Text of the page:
Thanks for all of the input Jim

                  Comment


                  • #10
                    Originally posted by John_H View Post
                    I've been mounting my wire spool on a mic stand , and letting it de-reel to the single felt tensioner. I had already planned to try multiple's, so I like what you said there confirming my assumptions. I don't want to put any more of a load on the traveller, but I can easily build a different, larger piece that would accommodate more tensioners in sequence. I need to find a better method for de-reeling. I've got a couple of ideas. This will add a small amount of tension also. I hadn't thought about overhead. hmmm...
                    I've already got a few reference marks on it. Once I have the center of the pivot aligned with the center of the bobbin it's not too difficult. If that's off center, the bias will affect the shape of the coil.

                    Thanks for all of the input Jim

                    John, awesome work! Love it. Thanks for sharing the pics!


                    A couple questions, if you don't mind:
                    1) What diameter is the main drive shaft?
                    2) Where did you find the wheel that fits up against the sewing machine motor's shaft? Almost looks like a shopping cart wheel...

                    Thanks in advance.

                    Comment


                    • #11
                      Originally posted by Hugh Evans View Post
                      Brilliant work, it's always a pleasure to see ingenious mechanical solutions like this.

                      As for tension control, why not go with a simple dancer arm? You can create a nice simple friction based pinch roller using a couple of urethane skateboard wheels if you want to be a little fancier than felt between a couple of washers and a wingnut. Using Hooke's law you can even calibrate the tension, or go so far as to synchronize it with the bobbin to maintain constant tension with minimal variation. Either way I will definitely be following along, this is a great design.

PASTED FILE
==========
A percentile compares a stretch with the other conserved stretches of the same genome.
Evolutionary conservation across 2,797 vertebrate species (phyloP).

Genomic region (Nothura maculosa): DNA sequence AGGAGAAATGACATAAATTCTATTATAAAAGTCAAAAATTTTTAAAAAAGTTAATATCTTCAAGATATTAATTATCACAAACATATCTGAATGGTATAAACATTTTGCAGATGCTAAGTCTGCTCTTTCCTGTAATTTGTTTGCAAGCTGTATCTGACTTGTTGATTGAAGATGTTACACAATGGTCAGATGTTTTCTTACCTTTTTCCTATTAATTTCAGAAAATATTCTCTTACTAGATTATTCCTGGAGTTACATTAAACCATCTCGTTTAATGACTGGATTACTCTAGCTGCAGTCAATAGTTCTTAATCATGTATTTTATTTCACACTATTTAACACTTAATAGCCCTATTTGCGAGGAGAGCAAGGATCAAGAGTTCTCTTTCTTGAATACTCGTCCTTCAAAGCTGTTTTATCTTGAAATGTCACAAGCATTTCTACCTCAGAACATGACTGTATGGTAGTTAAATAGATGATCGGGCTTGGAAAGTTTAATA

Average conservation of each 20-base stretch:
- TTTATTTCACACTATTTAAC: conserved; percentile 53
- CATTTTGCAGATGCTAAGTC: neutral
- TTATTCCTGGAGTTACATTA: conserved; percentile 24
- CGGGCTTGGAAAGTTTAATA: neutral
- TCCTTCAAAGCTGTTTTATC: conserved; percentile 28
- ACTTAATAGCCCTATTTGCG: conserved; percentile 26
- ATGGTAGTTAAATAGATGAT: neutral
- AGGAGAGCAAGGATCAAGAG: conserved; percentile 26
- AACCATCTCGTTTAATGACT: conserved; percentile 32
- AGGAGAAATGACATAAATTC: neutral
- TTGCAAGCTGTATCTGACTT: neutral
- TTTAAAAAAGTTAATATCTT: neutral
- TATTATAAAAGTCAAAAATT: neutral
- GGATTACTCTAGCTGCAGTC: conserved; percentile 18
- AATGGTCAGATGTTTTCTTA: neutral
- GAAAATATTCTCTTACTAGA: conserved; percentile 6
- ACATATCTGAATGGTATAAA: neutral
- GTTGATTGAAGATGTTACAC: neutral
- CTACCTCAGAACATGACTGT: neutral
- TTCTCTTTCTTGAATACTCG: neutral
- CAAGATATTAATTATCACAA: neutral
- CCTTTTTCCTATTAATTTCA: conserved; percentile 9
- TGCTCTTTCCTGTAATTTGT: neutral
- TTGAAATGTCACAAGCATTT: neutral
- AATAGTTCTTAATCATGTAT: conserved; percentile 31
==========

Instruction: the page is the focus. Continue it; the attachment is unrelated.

Thanks for your ideas Hugh. I'm not ruling out any options at this point. I'd like to keep things simple, but it has to have some measure of reliability.

                      Originally posted by Chris Turner View Post
                      John, awesome work! Love it. Thanks for sharing the pics!


                      A couple questions, if you don't mind:
                      1) What diameter is the main drive shaft?
                      2) Where did you find the wheel that fits up against the sewing machine motor's shaft? Almost looks like a shopping cart wheel...

                      Thanks in advance.
                      Thanks Chris, the main shaft is 1/4 inch, and the wheel I cannibalized from a caster I bought at Lowes. It was one of my major expenses. Something like four dollars.
                      Last edited by John_H; 05-10-2013, 01:36 AM. Reason: punctuation

                      Comment


                      • #12
                        Here's what I'm working on now.

                        I ground the little C clamp down so that it would lie flush on the frame, drilled it, and attached it with screws. Those are common adhesive felt pads. The dancer is made from a guitar string.



                        Comment


                        • #13
                          Originally posted by John_H View Post
                          The dancer is made from a guitar string.
                          ... that is awesome, will be adding to mine

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                          • #14
                            Originally posted by Lyrebird Steve View Post
                            ... that is awesome, will be adding to mine
                            It seems to work well. I polished the eyelet so that it wouldn't abrade the wire. If you leave the length adjustable, you can fine tune so it will oscillate with the rotation of the bobbin. Just being able to "see" the tension is a big plus.

                            Comment


                            • #15
                              I've finished wiring everything permanently, and I've added a pigtail for hooking up the freq. counter on my multimeter. This will help my consistency by keeping accurate rpm data. The tensioner is working well. I've been experimenting, and have been able to wind some decent looking coils. I plan on building another traverse. It will be the same with the exceptions of having the pivot point outboard, and being a little larger. This will move the wire guide farther away from the coil, and reverse and lengthen the arc that it travels on. I'd like to see if this has any effect on the shape of the coil.